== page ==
Has Urijah Faber used up his title shot allotment? (Pssht)

Esther Lin, MMA Fighting

Going back to Nov. 2008, Urijah Faber is 9-0 in fights in which weighty accessories aren't dangling in the balance. Yet after Saturday night’s loss to Renan Barao at UFC 169 in Newark, he’s 0-6 in title fights. This constitutes a pattern where the message is as clear as day and twice as cliché: Faber can’t win the big one.

And brother, for as peculiar as that seems, particularly for a guy who went 11-1 in title fights before that, that’s not even the real marvel here. The real marvel is that even at 0-6 in title fights in both the bantamweight and featherweight divisions through the last half-decade, this isn’t the last chance for Faber to win a Zuffa belt.

Far freaking from it.

Because, somehow, the stars are always in collusion to make (and remake) Faber’s case for another shot. Somehow he is always such a good sport, and such an ambassador of the sport, and always so excellent and loose and willing so long as they guy he’s fighting isn’t rolling up to the cage in gold, that he can’t be sent off to the land of gatekeepers.


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This time? This time it was because of the infamous Thumb’s Up. Just when Barao was ambushing Faber in Newark, landing unanswered shots in volume and in increasing intensity, Faber gave a thumb’s up that, for as bad as it all looked, he was fine. The gesture was emblematic of the gladiator days when some laurelled, goblet-swirling official made the call on a man’s life by the north-south whims of his thumb. The fight game, at root, is all thumbs.

Only, Herb Dean, the world’s best main event referee, didn’t see this little wink in the maelstrom. He stepped in and called Barao off. In fact, nobody saw the thumb’s up in the Pru, either. Faber’s tiny thumbs sort of disappeared in those big four-ounce gloves. But on the replay, there it was, in plain sight for everyone to see. Just as Dean requested that Faber demonstrate intelligent defense (and I imagine the exchange was just that formal), Faber sent up a little assurance by way of a thumb pointed to heaven. Dean only saw the blur of Barao’s swinging limbs.

And so here we are. Barao may have been crushing Faber into a million molecules at UFC 169, but thems the asterisks. Poor Barao, who just had the "interim" tag lifted from his title out of necessity, is steeped in them. Even as the Brazilian put on his greatest performance, the focus became what could've happened instead of what actually did.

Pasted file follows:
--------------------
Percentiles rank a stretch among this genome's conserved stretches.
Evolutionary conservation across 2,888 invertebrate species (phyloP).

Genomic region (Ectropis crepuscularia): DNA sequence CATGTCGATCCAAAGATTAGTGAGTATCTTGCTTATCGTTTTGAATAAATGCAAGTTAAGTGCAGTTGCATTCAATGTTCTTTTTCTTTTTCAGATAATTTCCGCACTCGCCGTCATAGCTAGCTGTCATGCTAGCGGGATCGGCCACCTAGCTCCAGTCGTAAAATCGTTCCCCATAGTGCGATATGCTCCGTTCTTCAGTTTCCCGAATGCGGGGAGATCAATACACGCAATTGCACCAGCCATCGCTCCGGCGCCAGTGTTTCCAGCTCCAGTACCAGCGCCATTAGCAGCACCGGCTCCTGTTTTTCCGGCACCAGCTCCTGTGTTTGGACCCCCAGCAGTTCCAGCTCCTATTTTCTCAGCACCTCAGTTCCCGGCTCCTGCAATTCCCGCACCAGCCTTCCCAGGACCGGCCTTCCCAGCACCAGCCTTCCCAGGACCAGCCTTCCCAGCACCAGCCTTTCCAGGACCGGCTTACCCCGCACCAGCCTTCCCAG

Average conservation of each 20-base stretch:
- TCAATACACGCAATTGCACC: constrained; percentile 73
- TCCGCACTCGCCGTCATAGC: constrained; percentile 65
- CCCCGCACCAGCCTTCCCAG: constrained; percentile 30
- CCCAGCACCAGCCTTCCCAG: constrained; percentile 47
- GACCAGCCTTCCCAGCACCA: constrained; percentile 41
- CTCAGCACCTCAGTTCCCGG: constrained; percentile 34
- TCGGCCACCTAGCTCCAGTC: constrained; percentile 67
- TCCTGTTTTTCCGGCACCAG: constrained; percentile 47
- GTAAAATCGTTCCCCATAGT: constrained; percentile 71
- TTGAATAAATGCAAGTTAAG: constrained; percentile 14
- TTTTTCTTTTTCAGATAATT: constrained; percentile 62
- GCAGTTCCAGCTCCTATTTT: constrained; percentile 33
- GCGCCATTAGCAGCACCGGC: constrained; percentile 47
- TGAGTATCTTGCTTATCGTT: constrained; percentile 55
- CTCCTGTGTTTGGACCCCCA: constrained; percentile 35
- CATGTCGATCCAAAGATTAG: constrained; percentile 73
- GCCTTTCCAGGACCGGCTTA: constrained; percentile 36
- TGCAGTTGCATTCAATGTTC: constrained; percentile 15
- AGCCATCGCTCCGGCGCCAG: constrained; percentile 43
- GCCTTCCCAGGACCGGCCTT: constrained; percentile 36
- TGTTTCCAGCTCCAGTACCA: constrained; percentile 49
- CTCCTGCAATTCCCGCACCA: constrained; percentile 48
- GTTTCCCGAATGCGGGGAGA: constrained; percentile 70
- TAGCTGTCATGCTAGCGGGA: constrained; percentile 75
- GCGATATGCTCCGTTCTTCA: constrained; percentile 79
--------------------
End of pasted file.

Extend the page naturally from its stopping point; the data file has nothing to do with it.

Call it the power of Faber. 

Once again Faber has been cast aside but not vanquished. And once again, there is much change going on in the weight classes he’s associated with. With Jose Aldo almost assuredly headed to the lightweight division to challenge Anthony Pettis, the 145-pound division will be wide open. Even the 135-pound division, which right now belongs to Barao, could undergo a change when/if Dominick Cruz returns.

Should Cruz come back and beat Barao, you know who would look enticing in a title fight with Cruz? The trilogizer, Urijah Faber. At 35 years old, the "California Kid" is still hovering in the space of contention, even as he's batted back time and again. It helps that he is the most popular sub-lightweight in the history of the game, too. And it helps that this particular fight was taken on short notice, which always yields a little leeway in the matter.

"Barao is getting better and he caught me with a clean punch and went for the kill," Faber said afterwards. "I don’t know how to defend myself, when you say intelligently defend yourself, pull on the leg, cover my head? If they’re asking me to defend myself and I’m already defending myself I had to do something, so I put my thumb up, but…it is what it is.

"Again, it’s not a situation where I can ask for an immediate rematch or anything like that, so I’m just going to get back on the horse…and work my way towards being champion again."

How gracious is that? Pretty gracious. Call him what you want, but don’t call Faber a defeatist. He’s a class act.

In his post-fight interview with Joe Rogan, Faber even went so far as to politely suggest his young training partner at Team Alpha Male, TJ Dillashaw, might make for a fine candidate to next face Barao. In his biggest moment of failure, just as an early stoppage should have felt like the ultimate injustice, Faber was championing his teammate.

It’s what makes Faber a sort of champion in the people’s eyes, even if he’s not a champion in the literal sense. It’s what keeps him right there in the discussion to win that gold strap time and again -- this idea that a belt is the only way to symbolize the attitude.

Given all this, if we’re to predict whether or not he’ll get still one more title shot before it’s all said and done, it’s hard to keep a good thumb down.

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